Bar meetings with Claims Direct spark council angst

Two Bar Council committees have urged caution over plans for a referral service direct from claims managers to barristers.

The Bar Council's policy committee, chaired by bar chairman Roy Amlot QC, has had talks with Claims Direct as the potential claims manager referring work direct to chambers. Mark Stobbs, the bar's head of professional standards and legal services, also had a meeting last week. Claims Direct denies these meetings took place.
If it complies with the Bar Council's code of conduct the proposal is
expected to be in place by next term. The council estimates annual returns of about £10m.
The Bar Council's professional standards committee and the professional conduct and complaints committee have warned in a guidance note that payments by barristers to claims managers breach the barristers' code of conduct.
Another concern is over barristers paying clerks in other chambers for forwarding work from claims managers, and introduction fees of a set amount per case.
The guidance advises that barristers must not sign an agreement which is in effect a contract with a lay client. Any reduction for early settlement of fees should be made clear on the fee note.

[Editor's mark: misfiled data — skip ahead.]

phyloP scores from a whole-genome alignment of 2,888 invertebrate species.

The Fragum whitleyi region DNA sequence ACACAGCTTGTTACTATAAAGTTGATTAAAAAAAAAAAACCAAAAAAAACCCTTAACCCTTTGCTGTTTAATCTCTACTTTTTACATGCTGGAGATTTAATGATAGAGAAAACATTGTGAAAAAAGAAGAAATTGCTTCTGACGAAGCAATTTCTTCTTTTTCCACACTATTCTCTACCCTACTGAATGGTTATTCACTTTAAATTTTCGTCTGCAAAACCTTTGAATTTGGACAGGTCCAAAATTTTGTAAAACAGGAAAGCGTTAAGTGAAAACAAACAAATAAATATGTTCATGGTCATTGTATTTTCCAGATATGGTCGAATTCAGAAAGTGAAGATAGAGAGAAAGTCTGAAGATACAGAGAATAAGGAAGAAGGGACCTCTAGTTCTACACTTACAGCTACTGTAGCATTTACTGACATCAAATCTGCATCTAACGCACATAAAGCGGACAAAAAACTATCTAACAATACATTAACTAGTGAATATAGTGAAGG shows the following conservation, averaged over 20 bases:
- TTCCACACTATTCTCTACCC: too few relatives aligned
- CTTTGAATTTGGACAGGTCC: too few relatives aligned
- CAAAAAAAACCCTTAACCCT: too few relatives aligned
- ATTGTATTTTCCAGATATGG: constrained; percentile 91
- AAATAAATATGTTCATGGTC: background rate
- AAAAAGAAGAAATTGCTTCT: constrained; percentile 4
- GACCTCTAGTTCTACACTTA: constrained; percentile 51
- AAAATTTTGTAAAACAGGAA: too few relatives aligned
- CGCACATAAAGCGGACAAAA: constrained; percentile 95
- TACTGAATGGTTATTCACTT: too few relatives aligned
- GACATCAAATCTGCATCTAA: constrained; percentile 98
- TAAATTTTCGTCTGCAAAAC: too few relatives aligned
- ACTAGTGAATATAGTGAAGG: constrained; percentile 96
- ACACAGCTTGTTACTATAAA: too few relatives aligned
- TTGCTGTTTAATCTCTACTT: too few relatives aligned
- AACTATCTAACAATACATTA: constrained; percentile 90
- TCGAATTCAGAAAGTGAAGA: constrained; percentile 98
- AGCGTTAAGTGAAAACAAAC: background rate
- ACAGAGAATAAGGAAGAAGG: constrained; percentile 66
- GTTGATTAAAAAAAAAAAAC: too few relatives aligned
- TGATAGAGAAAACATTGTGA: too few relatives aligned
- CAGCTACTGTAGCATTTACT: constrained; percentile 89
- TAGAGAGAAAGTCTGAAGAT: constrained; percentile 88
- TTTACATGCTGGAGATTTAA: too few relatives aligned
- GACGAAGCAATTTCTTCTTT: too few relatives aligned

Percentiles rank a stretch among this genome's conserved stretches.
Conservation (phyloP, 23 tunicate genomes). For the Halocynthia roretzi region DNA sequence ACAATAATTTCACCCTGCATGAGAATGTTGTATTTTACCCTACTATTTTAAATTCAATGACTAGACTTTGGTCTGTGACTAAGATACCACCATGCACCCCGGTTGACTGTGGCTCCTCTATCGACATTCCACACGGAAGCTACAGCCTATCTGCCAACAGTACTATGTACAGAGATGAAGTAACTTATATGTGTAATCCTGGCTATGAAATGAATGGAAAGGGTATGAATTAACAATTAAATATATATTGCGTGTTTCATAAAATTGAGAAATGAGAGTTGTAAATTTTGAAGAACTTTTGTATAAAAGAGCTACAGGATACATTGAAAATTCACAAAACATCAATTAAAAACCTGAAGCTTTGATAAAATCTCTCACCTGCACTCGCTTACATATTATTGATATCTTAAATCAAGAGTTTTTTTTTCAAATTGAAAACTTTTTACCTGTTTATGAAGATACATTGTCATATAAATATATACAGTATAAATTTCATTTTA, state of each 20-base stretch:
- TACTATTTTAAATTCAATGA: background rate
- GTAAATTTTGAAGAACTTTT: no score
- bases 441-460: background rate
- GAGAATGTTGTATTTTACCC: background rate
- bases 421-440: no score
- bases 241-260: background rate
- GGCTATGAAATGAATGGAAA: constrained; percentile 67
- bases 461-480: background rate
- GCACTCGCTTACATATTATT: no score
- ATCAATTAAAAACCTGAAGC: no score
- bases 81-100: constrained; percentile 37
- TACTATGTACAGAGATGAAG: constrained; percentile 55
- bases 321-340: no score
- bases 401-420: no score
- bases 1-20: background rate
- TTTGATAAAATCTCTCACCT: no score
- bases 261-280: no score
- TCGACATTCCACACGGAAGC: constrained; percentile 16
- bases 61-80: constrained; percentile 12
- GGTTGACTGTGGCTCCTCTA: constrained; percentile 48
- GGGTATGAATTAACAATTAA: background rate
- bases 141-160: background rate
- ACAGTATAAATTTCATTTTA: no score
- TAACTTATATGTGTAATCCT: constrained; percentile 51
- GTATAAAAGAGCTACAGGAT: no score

A proposal that Brown Associates, a London-based ultidisciplinary
consultancy comprised of lawyers, insurers and IT experts, acts as a conduit between barristers and clams managers has been ejected. Brown Associates chief executive Antony Brown said: “It was rejected [by the Bar Council] as this would be procurement of fees. We argued it was a service to the bar.”
Referring to Brown Associates' proposal, the committees say blank fee notes should not be sent to and completed by third parties but should record the fee that the barrister is paid in exchange for professional services.
Barristers must also take care to ensure that they have had time to
consider all documents before completing work. Unsatisfactory terms of contracts should be re-negotiated with the instructing solicitor.
The guidance adds: “There is nothing inherently wrong in undertaking work which has been generated by Claims Direct or any similar organisation but, in doing so, barristers must ensure that any arrangements pursuant to which the work is done by them must comply with the code [of conduct].”